Home > Uncategorized > Its the Kids, Stupid

Its the Kids, Stupid

One of the interesting things about the BT Young Scientists competition this year was the winner – a young Cork student who invented a low cost, low tech biomass-fired cooking stove for the developing world. Richard O’Shea from Blarney is now working with Trocaire and Concern to get these to the developing world as quick as possible. Like the stove mentioned in an earlier blog, this one is also safer to use and will help the environment – the double or treble bottom line in action.

I have always thought that the entrepreneurial future of this country is in the young – even the tech transfer out of the university sector. Look at the top tech start-ups of recent times: Yahoo, Google, Facebook – all students, from undergraduates to postdocs. Not just academics.

Perhaps we should be concentrating more on our students in terms of entrepreneurial pursuits. We should be widening entrepreneurship, and indeed social entrepreneurship, teaching and training in all levels of education. Indeed not only should entrepreneurship be taught in second level schools, but is there room for social enterprise to be developed in the school system, never mind in higher education?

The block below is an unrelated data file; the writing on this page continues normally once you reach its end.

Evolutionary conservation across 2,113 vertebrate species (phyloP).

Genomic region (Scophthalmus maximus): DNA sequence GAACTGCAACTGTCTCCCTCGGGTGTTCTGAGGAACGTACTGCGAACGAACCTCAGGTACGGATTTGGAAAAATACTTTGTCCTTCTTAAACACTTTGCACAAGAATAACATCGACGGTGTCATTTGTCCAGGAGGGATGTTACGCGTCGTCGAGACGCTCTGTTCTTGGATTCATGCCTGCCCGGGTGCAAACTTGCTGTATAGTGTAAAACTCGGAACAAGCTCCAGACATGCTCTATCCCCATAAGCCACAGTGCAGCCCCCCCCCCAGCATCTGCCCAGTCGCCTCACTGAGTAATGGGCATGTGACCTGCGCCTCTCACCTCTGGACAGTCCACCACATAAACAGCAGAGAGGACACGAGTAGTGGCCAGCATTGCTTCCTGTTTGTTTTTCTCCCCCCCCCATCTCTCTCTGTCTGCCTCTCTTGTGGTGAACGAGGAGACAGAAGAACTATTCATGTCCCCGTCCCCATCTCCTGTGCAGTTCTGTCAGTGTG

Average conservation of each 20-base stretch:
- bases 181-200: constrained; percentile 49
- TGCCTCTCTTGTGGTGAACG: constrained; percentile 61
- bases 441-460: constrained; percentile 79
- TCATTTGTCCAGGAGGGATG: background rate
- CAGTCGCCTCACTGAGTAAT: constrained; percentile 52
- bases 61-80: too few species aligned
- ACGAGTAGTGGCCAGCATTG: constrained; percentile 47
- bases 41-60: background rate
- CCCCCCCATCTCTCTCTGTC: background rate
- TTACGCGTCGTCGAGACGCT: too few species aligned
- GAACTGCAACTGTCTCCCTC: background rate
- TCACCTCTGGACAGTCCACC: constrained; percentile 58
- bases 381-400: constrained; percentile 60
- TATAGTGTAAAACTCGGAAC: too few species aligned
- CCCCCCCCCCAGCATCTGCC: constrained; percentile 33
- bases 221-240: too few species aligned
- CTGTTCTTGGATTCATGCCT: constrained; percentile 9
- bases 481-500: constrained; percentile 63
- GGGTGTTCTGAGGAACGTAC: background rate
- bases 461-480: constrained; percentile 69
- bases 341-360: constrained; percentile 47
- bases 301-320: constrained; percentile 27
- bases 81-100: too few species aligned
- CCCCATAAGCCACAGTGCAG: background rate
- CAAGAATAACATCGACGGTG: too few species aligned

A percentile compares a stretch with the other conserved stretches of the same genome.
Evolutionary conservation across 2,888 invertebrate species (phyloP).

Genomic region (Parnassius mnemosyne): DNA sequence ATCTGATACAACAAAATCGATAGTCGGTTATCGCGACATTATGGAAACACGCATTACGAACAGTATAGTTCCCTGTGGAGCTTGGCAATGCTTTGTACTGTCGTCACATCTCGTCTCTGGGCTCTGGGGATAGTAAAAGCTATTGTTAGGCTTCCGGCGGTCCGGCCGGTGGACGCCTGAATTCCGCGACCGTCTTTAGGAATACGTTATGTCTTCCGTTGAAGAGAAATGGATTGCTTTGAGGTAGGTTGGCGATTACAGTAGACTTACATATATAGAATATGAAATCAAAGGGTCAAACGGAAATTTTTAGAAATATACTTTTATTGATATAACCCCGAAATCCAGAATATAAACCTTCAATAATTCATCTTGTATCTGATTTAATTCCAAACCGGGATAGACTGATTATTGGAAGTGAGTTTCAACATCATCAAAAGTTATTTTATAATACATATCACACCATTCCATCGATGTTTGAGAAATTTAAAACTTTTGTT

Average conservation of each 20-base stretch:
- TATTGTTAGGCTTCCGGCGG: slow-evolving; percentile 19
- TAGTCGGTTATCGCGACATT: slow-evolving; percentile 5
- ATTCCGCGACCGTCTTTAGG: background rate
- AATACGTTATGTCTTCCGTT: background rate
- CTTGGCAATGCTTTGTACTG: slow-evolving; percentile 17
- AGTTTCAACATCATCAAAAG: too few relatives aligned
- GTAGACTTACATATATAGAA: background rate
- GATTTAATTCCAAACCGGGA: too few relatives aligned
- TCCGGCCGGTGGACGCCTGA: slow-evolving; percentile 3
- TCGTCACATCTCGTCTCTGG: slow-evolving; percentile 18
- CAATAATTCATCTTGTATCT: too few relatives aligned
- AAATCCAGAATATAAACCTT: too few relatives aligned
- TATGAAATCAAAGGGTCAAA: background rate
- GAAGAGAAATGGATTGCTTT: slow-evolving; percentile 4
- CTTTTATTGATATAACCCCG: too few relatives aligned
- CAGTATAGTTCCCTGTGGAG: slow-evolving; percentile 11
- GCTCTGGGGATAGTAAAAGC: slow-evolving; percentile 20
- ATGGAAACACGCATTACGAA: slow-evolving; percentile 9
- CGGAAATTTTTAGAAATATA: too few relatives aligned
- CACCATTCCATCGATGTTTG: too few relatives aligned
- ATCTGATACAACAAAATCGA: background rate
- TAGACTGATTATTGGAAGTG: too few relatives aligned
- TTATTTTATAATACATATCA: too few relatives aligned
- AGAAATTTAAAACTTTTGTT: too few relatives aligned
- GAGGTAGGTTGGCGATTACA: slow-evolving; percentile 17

1. anne duffy
    February 26, 2010 at 10:13

    Enterprise development is alive and well in transition year in some schools. I know a young woman who with some classmates developed an “invisible shelf”, they have sold several, and when I asked where the profit goes she said they share it equally between the members of the group. It’s not social entrepreneurship, but it’s definitely raising the awareness of enterprise. If that awareness was combined more with awareness of the social return on investment concept as with the BT winner then schools are definitely where that early education belongs.

    BUT – adults are people too. Investment in entrepreneurship education needs also to take place where communities have been failed by the education system and for those excluded from third level or indeed second level education.

  2. Marie Therese
    February 26, 2010 at 12:57

    I think it’s a mindset that needs nurturing even in primary school going children. It’s also linked to developing thinking skills (at all stages of our development)and promoting attitudes of success from a young age. Children have such naturally creative problem solving skills that, if we only listen to them, are the beginnings of the skills needed to be an entrepreneur.

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